A digest of the top business technology news stories from the past week, beginning with TV and broadband player UPC confirming up to 170 jobs are to be lost as part of restructuring at the company.
Confirmed: 170 jobs to be cut in restructuring at UPC Ireland
UPC has confirmed up to 170 jobs at the TV and broadband player are to be lost as part of restructuring at the company.
The redundancies are to take place across five offices around Ireland.
SIPTU, which represents 100 of the workers, said it is in discussions with the company.
It is understood UPC is to implement a restructuring plan that will see some operations in Ireland relocated to the Philippines.
UPC said where possible, redundancies will be achieved on a voluntary basis, and it expects the various steps associated with this plan will be substantially completed by this summer. No further redundancies are foreseen.
Irish Times’ paywall is about to go live – will other newspapers follow suit?
The paywall for The Irish Times newspaper online will go live today, sparking a potential new trend other newspapers in Ireland may follow.
The newspaper said that on 23 February the metered subscription service will go live.
The Irish Times stated that the subscriptions are being introduced because it no longer believes it is possible to sustain online journalism through advertising income alone.
Under the new system, readers will be able to browse Irishtimes.com and read up to 10 articles per week on any device. This is very similar to the digital subscription regime introduced recently by the New York Times.
Obama: EU investigations into Google and Facebook commercially driven
US President Barack Obama has said EU investigations into social network Facebook and search giant Google’s privacy methods were motivated by European commercial interests.
In an interview with veteran tech writer and Re/Code executive editor Kara Swisher following the White House Summit on Cyber Security and Consumer Protection at Stanford University in California, Obama intimated at least twice that European business interests drove regulatory scrutiny on US companies.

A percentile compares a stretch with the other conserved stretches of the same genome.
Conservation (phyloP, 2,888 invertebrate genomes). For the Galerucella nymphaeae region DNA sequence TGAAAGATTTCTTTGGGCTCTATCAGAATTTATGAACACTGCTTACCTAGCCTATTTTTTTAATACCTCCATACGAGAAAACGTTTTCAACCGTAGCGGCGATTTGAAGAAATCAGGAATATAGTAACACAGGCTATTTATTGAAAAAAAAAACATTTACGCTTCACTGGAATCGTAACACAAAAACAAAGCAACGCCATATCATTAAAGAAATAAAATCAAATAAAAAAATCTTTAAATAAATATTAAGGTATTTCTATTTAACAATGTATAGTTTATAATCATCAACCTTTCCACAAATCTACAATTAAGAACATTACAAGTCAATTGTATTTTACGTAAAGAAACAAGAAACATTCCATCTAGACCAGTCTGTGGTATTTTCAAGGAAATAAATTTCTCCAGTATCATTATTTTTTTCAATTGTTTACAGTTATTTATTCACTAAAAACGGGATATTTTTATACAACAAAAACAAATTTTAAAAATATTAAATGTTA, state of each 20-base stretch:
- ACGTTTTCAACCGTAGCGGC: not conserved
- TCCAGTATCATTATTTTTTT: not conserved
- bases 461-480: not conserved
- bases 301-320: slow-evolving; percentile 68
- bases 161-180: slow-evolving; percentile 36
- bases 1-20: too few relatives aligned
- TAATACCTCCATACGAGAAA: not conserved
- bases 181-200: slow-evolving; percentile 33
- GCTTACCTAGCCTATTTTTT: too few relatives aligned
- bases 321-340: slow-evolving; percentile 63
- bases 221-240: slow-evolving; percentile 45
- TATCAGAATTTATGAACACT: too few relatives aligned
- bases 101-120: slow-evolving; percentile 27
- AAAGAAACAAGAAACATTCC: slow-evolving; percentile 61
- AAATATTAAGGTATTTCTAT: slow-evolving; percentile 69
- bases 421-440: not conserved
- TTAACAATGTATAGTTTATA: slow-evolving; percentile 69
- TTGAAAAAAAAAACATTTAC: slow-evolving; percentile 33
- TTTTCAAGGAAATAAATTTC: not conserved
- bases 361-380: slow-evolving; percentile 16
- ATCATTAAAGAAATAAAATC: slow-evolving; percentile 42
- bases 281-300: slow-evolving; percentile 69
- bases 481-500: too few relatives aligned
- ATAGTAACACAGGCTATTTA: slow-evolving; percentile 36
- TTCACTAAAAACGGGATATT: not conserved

Discussing the disclosures by former CIA contractor Edward Snowden, Obama admitted his administration has been trying to update laws and rules governing cyberspace but in the case of the US National Security Agency (NSA), it hasn’t been fast enough.
Sony may ditch smartphones and TVs to pursue profits in PlayStation and sensors
Consumer tech giant Sony may exit TVs and smartphones to focus on areas such as its PlayStation and camera sensor businesses in a move to boost profits 25-fold by 2018.
As reported in recent months, Sony is instigating a strategic refocus on areas that actually deliver profits.
CEO Kazuo Hirai said recently he would not rule out an exit strategy for the mobile phone and TV business units.
Stripe is now enabling bitcoin transactions
Limerick brothers Patrick and John Collison’s US$3.5bn Silicon Valley start-up Stripe has begun allowing merchants to use its service to process payments in the form of bitcoins.
Stripe will charge 0.5pc per transaction made via the cryptocurrency.
The company started testing bitcoin integration almost a year ago across 60 countries and completed its trial in December.
Key features of Stripe’s new bitcoin service include an easy API, freedom from exchange rate hassles, transparent pricing and accurate reporting.
Facebook agrees to rent Seattle office space that could accommodate 2,000 staff – report
Facebook is preparing to move into a new office in downtown Seattle, Washington, that could accommodate about 2,000 employees.
That’s according to a Bloomberg source, who claims the social network has signed a lease for most of the new Dexter Station building in the South Lake Union neighbourhood of Seattle.
If reports are true, Facebook will be taking over almost 275,000 sq feet – the 10-storey complex boasts a total of 345,992 sq feet – in a deal that would increase the amount of real estate the company occupies worldwide by about 9pc.
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